Chris Christie is the first of the potential GOP presidential candidates who first embraced Common Core to distance himself from it.  According to New Jersey.com:

Navigating New Jersey interests and a likely presidential campaign, Gov. Chris Christie on Thursday proposed dropping national Common Core education standards he once supported but have since become a lightening rod issue for Republican voters.

The governor, speaking at Burlington County College in Pemberton, declared Common Core is “simply not working.” Christie wants to assemble a team to develop a state-based group to develop “new standards right here in New Jersey, not 200 miles away on the banks of the Potomac River.”

That Common Core doesn’t work—can’t work—is no surprise to those of us who oppose it, but it is interesting to see that Christie has changed his tune as he struggles to rebuild his reputation with conservatives.   When he was pushing Common Core in New Jersey, Christie lashed out at its opponents:

“We are doing Common Core in New Jersey and we’re going to continue,” Christie said in 2013. “And this is one of those areas where I have agreed more with the president than not. I think part of the Republican opposition you see in some corners in Congress is a reaction, that knee-jerk reaction that is happening in Washington right now, that if the president likes something the Republicans in Congress don’t. If the Republicans in Congress like something, the president doesn’t.”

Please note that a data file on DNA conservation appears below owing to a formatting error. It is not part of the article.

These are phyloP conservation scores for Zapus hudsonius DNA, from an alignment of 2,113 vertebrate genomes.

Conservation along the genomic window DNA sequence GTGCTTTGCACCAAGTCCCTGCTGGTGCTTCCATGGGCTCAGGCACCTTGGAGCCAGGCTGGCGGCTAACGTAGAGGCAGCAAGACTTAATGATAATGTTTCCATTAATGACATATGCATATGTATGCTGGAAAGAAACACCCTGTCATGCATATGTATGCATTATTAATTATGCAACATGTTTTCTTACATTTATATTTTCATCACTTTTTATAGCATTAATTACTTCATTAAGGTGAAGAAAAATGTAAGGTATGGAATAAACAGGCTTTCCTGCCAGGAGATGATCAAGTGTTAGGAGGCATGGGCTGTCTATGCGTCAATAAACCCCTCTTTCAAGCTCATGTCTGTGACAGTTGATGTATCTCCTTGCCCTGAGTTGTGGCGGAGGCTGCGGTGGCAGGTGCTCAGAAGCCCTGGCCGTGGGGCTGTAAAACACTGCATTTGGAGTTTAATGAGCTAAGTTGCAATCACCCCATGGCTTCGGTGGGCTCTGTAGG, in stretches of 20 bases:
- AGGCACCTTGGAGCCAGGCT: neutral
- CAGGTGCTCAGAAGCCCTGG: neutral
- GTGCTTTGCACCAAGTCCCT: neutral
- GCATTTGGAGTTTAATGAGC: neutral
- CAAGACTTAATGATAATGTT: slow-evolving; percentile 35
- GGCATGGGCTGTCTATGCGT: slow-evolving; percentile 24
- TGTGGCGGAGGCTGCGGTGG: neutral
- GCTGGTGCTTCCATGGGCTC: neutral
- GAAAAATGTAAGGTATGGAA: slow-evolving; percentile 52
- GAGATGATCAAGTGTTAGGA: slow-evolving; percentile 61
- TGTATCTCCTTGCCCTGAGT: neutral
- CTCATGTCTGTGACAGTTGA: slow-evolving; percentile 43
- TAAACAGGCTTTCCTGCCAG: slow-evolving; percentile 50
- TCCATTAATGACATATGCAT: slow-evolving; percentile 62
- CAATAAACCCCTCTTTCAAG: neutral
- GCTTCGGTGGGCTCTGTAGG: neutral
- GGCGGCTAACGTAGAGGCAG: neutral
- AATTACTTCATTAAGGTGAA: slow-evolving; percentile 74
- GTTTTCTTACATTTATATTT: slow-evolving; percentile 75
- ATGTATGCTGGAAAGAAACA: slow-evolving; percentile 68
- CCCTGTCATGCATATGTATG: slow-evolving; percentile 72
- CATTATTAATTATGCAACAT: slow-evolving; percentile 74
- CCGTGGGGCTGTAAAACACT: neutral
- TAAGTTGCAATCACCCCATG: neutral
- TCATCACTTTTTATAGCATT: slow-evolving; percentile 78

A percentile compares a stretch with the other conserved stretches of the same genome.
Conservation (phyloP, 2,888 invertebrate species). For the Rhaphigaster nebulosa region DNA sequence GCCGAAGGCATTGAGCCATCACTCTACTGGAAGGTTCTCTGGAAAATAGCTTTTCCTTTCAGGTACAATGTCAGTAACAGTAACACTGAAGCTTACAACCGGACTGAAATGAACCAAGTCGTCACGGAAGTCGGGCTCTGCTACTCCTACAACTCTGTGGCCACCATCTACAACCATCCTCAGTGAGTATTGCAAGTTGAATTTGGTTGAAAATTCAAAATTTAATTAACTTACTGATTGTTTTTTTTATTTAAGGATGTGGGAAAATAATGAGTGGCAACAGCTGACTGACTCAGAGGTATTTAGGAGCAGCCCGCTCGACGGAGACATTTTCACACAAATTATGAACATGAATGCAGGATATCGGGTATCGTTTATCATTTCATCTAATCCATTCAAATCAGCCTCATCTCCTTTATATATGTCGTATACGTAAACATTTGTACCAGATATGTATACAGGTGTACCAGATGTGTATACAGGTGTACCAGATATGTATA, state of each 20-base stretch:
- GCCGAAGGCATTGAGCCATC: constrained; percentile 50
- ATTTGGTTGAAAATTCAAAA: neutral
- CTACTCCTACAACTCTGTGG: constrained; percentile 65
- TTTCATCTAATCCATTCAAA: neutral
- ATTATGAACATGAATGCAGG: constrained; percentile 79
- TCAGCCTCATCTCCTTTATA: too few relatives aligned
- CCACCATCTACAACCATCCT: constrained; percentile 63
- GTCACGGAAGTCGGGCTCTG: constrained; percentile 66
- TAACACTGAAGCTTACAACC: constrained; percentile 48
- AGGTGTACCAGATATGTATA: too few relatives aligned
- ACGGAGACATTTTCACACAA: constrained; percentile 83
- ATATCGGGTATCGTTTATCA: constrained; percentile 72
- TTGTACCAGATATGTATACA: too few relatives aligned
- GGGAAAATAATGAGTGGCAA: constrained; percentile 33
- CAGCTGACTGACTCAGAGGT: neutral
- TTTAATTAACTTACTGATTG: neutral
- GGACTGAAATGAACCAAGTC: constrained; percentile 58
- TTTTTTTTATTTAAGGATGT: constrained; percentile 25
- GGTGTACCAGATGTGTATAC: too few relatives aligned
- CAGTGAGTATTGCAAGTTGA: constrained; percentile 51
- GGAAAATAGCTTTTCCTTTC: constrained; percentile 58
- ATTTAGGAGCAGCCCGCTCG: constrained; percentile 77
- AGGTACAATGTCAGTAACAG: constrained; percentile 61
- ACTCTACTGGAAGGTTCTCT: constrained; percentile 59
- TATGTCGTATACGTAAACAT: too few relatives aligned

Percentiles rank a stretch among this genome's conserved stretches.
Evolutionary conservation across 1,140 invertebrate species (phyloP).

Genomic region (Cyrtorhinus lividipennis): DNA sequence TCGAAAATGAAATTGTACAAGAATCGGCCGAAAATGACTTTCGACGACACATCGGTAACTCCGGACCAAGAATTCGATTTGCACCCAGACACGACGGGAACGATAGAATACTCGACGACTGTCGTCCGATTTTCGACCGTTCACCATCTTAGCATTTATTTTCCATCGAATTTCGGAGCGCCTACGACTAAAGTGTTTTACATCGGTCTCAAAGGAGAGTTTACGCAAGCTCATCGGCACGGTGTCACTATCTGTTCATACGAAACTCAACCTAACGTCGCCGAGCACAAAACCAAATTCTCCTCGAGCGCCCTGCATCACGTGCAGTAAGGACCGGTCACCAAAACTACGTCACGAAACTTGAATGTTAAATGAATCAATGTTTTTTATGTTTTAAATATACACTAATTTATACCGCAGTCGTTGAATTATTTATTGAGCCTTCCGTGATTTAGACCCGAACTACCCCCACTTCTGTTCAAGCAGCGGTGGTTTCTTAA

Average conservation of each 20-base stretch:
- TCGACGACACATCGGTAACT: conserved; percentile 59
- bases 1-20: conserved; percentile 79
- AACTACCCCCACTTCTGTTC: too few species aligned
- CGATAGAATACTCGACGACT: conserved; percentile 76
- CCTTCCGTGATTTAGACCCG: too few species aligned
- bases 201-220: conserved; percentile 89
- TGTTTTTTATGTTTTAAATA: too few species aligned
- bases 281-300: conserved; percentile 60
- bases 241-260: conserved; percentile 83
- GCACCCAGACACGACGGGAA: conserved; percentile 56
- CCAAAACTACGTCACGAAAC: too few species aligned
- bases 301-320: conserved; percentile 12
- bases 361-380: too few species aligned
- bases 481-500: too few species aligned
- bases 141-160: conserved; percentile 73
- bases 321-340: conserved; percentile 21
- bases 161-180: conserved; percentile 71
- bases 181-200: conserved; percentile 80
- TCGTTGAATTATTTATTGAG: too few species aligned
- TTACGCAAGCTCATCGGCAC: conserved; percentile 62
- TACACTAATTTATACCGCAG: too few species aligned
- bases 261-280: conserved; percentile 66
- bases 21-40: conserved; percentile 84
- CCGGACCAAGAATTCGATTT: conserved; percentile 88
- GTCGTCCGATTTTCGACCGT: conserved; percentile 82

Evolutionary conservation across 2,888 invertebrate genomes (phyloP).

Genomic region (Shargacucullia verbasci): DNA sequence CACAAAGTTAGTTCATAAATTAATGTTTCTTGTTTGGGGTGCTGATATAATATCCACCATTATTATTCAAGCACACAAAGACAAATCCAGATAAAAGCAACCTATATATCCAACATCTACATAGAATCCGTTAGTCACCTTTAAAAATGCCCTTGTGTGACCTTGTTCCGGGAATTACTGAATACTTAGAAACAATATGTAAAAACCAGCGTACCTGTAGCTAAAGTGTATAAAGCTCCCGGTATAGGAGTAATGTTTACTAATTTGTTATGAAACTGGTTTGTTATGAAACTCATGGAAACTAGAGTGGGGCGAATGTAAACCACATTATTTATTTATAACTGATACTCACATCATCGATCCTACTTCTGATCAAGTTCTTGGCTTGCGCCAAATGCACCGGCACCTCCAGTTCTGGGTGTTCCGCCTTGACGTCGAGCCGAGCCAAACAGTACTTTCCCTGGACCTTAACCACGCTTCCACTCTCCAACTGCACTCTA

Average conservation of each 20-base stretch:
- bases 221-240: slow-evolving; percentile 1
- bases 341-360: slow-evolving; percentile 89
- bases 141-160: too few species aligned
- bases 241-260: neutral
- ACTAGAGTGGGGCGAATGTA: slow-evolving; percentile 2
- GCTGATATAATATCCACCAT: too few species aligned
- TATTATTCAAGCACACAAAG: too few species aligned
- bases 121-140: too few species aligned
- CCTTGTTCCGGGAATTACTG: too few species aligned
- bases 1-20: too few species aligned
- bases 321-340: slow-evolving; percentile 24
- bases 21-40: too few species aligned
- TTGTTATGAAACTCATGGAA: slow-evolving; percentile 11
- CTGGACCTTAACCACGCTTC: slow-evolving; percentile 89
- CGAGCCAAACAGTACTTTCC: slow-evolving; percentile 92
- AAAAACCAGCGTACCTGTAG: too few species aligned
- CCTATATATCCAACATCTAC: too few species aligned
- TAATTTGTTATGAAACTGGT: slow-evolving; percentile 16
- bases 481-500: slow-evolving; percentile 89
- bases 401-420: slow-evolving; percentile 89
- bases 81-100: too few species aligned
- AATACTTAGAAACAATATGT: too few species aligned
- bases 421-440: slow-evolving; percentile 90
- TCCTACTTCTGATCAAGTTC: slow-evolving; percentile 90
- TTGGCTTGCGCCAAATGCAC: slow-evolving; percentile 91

While he wasn’t as insulting as Jeb Bush has been about Common Core’s opponents, he was dismissive and unwilling to hear the case against Common Core.  Examples such as children failing Common Core math problems because their numbers weren’t “friendly” enough, the arguments against Common Core’s “dumbing down of standards,” and theoretical arguments concerning problems with Common Core’s “compartmental learning” fell on deaf ears.

Watch as Christie explains his rationale for turning on Common Core:

Of course, only two years ago, he was singing Common Core’s praises:

At CPAC earlier this year, he did signal some regrets:

It’s interesting to hear him talk about the “heavy foot of the federal government” in the same breath that he talks about the problems of implementing federal standards on a state and local level.  He’s not opposed to that heavy foot, remember he’s at CPAC, and he’s clear that it’s the specifics of this particular set of federal standards that he’s reconsidering.  He’s still the same big government guy, but at least he may see that Common Core is a bad idea.

While I’m somewhat skeptical of this change of heart, it is entirely possible that Christie is sincere.  After all, after five years of Common Core’s failures, he can surely see what all of us saw before it was even implemented.

It will be interesting to see if Jeb Bush follows suit or if he digs in his heels about Common Core as he has about amnesty.